Dan Uggla was shooting to duplicate Alfonso Soriano's $5.4 million in arbitration with his request of $5.35 million on Wednesday. The Marlins, whose policy is to go to trial after file, were at $4.4 million. Uggla got his wish. He won his arbitration case Thursday and will receive $5.35 million.
The Brewers caught a couple bad breaks, getting only a second-round pick for losing superstar CC Sabathia to the Yankees because the Yankees also happened to be the team that signed the one Type A free agent (Teixeira) with a ranking that was a smidgen higher then Sabathia. And now they've gotten nothing for Ben Sheets.
It's a little odd that some higher-ups in Milwaukee seemed to think they weren't going after another starting pitcher. I don't believe at all that they are liars (for top management-types, they are almost unfailingly honest), so perhaps their strategy changed. In any case, they did investigate a couple top starters and ultimately did the right thing by getting Braden Looper. One thing I worry about with Looper (and really, any pitcher who leaves St. Louis) is whether they can repeat what they did under Cardinals pitching guru Dave Duncan. Jeff Suppan is one who went from St. Louis to Milwaukee previously and didn't do it.
Everything you hear is very positive about prospective Cubs buyer Tom Ricketts, who at 43 will be baseball's youngest managing general partner. In any case, it's good to get Sam Zell out of the sport before he tries to run the Cubs like his struggling newspapers, which are almost all a lot worse since he took over. Fortunately, Zell was too preoccupied ruining his failing newspaper business to really ever get involved with the Cubs.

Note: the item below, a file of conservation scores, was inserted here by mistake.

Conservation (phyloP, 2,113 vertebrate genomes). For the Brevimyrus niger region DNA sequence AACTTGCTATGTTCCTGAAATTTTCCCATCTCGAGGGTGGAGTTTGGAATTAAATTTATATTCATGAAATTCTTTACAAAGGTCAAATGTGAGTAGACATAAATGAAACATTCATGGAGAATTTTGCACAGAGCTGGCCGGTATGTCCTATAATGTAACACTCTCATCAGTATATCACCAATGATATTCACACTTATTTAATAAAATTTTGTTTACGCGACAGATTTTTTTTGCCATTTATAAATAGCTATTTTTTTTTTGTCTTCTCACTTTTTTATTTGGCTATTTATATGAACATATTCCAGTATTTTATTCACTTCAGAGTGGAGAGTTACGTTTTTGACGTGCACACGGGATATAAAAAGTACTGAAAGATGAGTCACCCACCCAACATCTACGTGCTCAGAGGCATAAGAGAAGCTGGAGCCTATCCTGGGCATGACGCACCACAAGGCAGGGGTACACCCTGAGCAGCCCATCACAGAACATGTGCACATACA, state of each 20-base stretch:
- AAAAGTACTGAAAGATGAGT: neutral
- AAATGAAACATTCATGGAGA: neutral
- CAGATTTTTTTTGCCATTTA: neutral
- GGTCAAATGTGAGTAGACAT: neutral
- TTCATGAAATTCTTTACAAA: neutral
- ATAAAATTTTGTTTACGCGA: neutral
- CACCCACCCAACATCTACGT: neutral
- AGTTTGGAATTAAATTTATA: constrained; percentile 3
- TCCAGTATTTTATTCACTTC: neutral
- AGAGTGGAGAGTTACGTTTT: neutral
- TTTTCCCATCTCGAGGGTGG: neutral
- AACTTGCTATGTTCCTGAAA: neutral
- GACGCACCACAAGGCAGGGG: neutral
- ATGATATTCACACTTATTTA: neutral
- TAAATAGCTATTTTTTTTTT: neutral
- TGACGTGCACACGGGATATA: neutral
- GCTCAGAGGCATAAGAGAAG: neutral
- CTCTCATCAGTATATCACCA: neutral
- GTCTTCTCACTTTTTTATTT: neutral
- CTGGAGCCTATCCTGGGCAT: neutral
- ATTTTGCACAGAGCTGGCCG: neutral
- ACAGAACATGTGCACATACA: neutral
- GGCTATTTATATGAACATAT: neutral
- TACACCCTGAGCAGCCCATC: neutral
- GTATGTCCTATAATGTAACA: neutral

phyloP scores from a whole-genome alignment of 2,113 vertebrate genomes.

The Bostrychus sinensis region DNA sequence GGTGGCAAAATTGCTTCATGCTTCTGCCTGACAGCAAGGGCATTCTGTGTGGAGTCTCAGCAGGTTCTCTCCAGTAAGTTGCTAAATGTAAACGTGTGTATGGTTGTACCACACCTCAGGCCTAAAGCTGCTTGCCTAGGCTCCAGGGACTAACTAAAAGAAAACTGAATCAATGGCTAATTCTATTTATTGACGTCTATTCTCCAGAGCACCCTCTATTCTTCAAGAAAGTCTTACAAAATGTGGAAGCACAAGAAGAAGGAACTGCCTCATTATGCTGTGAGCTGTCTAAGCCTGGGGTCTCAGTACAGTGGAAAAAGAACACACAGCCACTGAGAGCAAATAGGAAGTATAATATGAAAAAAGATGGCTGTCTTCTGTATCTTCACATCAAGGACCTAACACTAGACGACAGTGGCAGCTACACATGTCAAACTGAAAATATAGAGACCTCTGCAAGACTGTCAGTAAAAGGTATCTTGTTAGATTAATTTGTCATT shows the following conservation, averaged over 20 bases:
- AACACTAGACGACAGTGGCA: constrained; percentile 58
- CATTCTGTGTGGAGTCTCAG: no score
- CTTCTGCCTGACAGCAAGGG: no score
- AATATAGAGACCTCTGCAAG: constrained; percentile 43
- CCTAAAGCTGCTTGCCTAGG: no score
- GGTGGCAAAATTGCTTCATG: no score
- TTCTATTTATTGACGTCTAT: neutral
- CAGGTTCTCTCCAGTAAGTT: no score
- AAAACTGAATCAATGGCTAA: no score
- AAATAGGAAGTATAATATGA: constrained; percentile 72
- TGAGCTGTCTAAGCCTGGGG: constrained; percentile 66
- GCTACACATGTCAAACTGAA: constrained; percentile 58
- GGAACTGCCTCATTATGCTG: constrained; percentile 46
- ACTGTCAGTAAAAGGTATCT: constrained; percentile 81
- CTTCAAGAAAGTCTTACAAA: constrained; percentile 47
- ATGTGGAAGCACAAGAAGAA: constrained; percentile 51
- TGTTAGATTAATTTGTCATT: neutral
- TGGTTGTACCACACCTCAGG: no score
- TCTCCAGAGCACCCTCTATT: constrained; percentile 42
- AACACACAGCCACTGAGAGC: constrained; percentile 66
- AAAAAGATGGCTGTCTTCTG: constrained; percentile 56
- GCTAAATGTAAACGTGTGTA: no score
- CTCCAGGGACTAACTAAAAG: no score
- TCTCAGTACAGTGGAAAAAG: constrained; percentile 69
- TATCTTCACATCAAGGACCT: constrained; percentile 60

This hubbub over Citi Field is such a waste of time. While Citigroup is in freefall and never should have agreed to the $400 million Mets deal (or done any number of dumb deals that's ruined their business and contributed to our economic meltdown), there's no way they should be let out of that deal three years into it. Not when there are 38 other TARP recipients who currently have naming rights. None of the other 38 gets let out of their binding contract.
I feel a little sorry for Miguel Tejada, though the penalty for lying to Congress was probably fair. Tejada was likely trying to protect a teammate or two (along with himself). The difference with Roger Clemens is that he was knowingly hurting others with his lies, and not just former trainer Brian McNamee but his own wife and Andy Pettitte's dad and a whole bunch of others. Judging by what Rep. Tom Davis (R-Va.) told USA Today this week about Clemens' liability for future charges, it looks like the republicans on the House Oversight Committee have stopped pretending Clemens wasn't the one lying in his shameful Washington appearance.